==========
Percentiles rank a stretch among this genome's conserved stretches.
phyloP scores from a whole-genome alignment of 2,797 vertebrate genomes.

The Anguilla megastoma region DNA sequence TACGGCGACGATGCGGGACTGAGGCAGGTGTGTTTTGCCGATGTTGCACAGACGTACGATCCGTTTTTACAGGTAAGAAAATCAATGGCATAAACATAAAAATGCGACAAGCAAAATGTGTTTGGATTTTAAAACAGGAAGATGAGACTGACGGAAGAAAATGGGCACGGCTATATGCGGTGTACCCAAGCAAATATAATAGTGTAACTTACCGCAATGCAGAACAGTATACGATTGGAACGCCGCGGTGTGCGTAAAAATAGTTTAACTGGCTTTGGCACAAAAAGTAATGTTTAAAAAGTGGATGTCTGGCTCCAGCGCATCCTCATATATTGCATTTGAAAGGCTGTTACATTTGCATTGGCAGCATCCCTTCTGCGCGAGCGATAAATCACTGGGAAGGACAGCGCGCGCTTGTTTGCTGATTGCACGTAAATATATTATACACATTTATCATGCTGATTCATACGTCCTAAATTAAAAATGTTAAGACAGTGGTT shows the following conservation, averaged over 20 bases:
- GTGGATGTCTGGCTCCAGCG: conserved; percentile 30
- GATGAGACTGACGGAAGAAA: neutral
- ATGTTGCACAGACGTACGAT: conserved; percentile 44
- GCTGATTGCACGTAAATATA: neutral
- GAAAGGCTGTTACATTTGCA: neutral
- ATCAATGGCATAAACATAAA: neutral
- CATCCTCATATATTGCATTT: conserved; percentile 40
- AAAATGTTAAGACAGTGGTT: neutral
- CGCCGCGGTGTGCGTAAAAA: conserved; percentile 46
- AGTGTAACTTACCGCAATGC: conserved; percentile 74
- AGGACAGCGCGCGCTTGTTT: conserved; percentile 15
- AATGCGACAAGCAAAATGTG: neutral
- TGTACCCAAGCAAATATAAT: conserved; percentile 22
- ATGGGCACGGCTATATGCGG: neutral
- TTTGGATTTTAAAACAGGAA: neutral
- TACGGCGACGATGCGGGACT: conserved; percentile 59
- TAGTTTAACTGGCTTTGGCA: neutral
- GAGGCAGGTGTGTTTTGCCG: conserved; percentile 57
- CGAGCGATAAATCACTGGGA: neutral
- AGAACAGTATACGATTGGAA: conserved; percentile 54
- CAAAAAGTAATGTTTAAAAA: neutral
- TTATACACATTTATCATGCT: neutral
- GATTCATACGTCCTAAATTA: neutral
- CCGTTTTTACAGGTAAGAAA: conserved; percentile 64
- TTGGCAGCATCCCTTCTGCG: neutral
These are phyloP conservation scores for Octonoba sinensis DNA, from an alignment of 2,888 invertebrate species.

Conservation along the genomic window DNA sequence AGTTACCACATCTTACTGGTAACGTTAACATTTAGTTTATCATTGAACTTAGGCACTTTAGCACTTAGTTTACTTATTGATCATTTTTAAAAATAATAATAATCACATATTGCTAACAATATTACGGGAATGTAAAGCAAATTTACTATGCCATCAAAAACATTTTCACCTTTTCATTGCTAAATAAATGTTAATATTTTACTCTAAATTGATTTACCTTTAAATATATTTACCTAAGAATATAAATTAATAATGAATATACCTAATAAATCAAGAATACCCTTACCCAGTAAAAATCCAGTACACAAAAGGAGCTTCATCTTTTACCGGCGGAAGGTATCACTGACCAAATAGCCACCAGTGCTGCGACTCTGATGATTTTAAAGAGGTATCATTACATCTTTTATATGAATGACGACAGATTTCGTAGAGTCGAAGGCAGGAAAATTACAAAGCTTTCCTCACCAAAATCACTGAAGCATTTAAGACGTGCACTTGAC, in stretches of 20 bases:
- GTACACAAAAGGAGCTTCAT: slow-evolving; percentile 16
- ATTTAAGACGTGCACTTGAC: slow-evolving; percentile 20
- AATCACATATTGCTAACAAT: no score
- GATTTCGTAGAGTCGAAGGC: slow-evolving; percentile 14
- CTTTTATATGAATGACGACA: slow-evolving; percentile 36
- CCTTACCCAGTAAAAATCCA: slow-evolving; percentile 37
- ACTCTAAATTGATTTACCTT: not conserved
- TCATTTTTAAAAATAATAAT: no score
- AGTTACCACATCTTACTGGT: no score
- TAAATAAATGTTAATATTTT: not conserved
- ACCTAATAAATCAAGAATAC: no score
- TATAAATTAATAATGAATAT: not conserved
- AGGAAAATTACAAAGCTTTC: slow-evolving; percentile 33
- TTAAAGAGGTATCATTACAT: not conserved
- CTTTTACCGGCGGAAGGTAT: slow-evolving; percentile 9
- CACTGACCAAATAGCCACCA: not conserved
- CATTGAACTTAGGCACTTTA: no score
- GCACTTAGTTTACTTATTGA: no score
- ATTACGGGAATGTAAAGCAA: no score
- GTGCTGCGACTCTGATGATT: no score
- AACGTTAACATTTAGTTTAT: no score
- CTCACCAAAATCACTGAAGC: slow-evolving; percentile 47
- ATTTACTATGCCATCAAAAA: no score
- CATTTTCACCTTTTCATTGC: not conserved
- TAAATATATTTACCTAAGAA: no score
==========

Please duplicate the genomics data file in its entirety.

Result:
Percentiles rank a stretch among this genome's conserved stretches.
phyloP scores from a whole-genome alignment of 2,797 vertebrate genomes.

The Anguilla megastoma region DNA sequence TACGGCGACGATGCGGGACTGAGGCAGGTGTGTTTTGCCGATGTTGCACAGACGTACGATCCGTTTTTACAGGTAAGAAAATCAATGGCATAAACATAAAAATGCGACAAGCAAAATGTGTTTGGATTTTAAAACAGGAAGATGAGACTGACGGAAGAAAATGGGCACGGCTATATGCGGTGTACCCAAGCAAATATAATAGTGTAACTTACCGCAATGCAGAACAGTATACGATTGGAACGCCGCGGTGTGCGTAAAAATAGTTTAACTGGCTTTGGCACAAAAAGTAATGTTTAAAAAGTGGATGTCTGGCTCCAGCGCATCCTCATATATTGCATTTGAAAGGCTGTTACATTTGCATTGGCAGCATCCCTTCTGCGCGAGCGATAAATCACTGGGAAGGACAGCGCGCGCTTGTTTGCTGATTGCACGTAAATATATTATACACATTTATCATGCTGATTCATACGTCCTAAATTAAAAATGTTAAGACAGTGGTT shows the following conservation, averaged over 20 bases:
- GTGGATGTCTGGCTCCAGCG: conserved; percentile 30
- GATGAGACTGACGGAAGAAA: neutral
- ATGTTGCACAGACGTACGAT: conserved; percentile 44
- GCTGATTGCACGTAAATATA: neutral
- GAAAGGCTGTTACATTTGCA: neutral
- ATCAATGGCATAAACATAAA: neutral
- CATCCTCATATATTGCATTT: conserved; percentile 40
- AAAATGTTAAGACAGTGGTT: neutral
- CGCCGCGGTGTGCGTAAAAA: conserved; percentile 46
- AGTGTAACTTACCGCAATGC: conserved; percentile 74
- AGGACAGCGCGCGCTTGTTT: conserved; percentile 15
- AATGCGACAAGCAAAATGTG: neutral
- TGTACCCAAGCAAATATAAT: conserved; percentile 22
- ATGGGCACGGCTATATGCGG: neutral
- TTTGGATTTTAAAACAGGAA: neutral
- TACGGCGACGATGCGGGACT: conserved; percentile 59
- TAGTTTAACTGGCTTTGGCA: neutral
- GAGGCAGGTGTGTTTTGCCG: conserved; percentile 57
- CGAGCGATAAATCACTGGGA: neutral
- AGAACAGTATACGATTGGAA: conserved; percentile 54
- CAAAAAGTAATGTTTAAAAA: neutral
- TTATACACATTTATCATGCT: neutral
- GATTCATACGTCCTAAATTA: neutral
- CCGTTTTTACAGGTAAGAAA: conserved; percentile 64
- TTGGCAGCATCCCTTCTGCG: neutral
These are phyloP conservation scores for Octonoba sinensis DNA, from an alignment of 2,888 invertebrate species.

Conservation along the genomic window DNA sequence AGTTACCACATCTTACTGGTAACGTTAACATTTAGTTTATCATTGAACTTAGGCACTTTAGCACTTAGTTTACTTATTGATCATTTTTAAAAATAATAATAATCACATATTGCTAACAATATTACGGGAATGTAAAGCAAATTTACTATGCCATCAAAAACATTTTCACCTTTTCATTGCTAAATAAATGTTAATATTTTACTCTAAATTGATTTACCTTTAAATATATTTACCTAAGAATATAAATTAATAATGAATATACCTAATAAATCAAGAATACCCTTACCCAGTAAAAATCCAGTACACAAAAGGAGCTTCATCTTTTACCGGCGGAAGGTATCACTGACCAAATAGCCACCAGTGCTGCGACTCTGATGATTTTAAAGAGGTATCATTACATCTTTTATATGAATGACGACAGATTTCGTAGAGTCGAAGGCAGGAAAATTACAAAGCTTTCCTCACCAAAATCACTGAAGCATTTAAGACGTGCACTTGAC, in stretches of 20 bases:
- GTACACAAAAGGAGCTTCAT: slow-evolving; percentile 16
- ATTTAAGACGTGCACTTGAC: slow-evolving; percentile 20
- AATCACATATTGCTAACAAT: no score
- GATTTCGTAGAGTCGAAGGC: slow-evolving; percentile 14
- CTTTTATATGAATGACGACA: slow-evolving; percentile 36
- CCTTACCCAGTAAAAATCCA: slow-evolving; percentile 37
- ACTCTAAATTGATTTACCTT: not conserved
- TCATTTTTAAAAATAATAAT: no score
- AGTTACCACATCTTACTGGT: no score
- TAAATAAATGTTAATATTTT: not conserved
- ACCTAATAAATCAAGAATAC: no score
- TATAAATTAATAATGAATAT: not conserved
- AGGAAAATTACAAAGCTTTC: slow-evolving; percentile 33
- TTAAAGAGGTATCATTACAT: not conserved
- CTTTTACCGGCGGAAGGTAT: slow-evolving; percentile 9
- CACTGACCAAATAGCCACCA: not conserved
- CATTGAACTTAGGCACTTTA: no score
- GCACTTAGTTTACTTATTGA: no score
- ATTACGGGAATGTAAAGCAA: no score
- GTGCTGCGACTCTGATGATT: no score
- AACGTTAACATTTAGTTTAT: no score
- CTCACCAAAATCACTGAAGC: slow-evolving; percentile 47
- ATTTACTATGCCATCAAAAA: no score
- CATTTTCACCTTTTCATTGC: not conserved
- TAAATATATTTACCTAAGAA: no score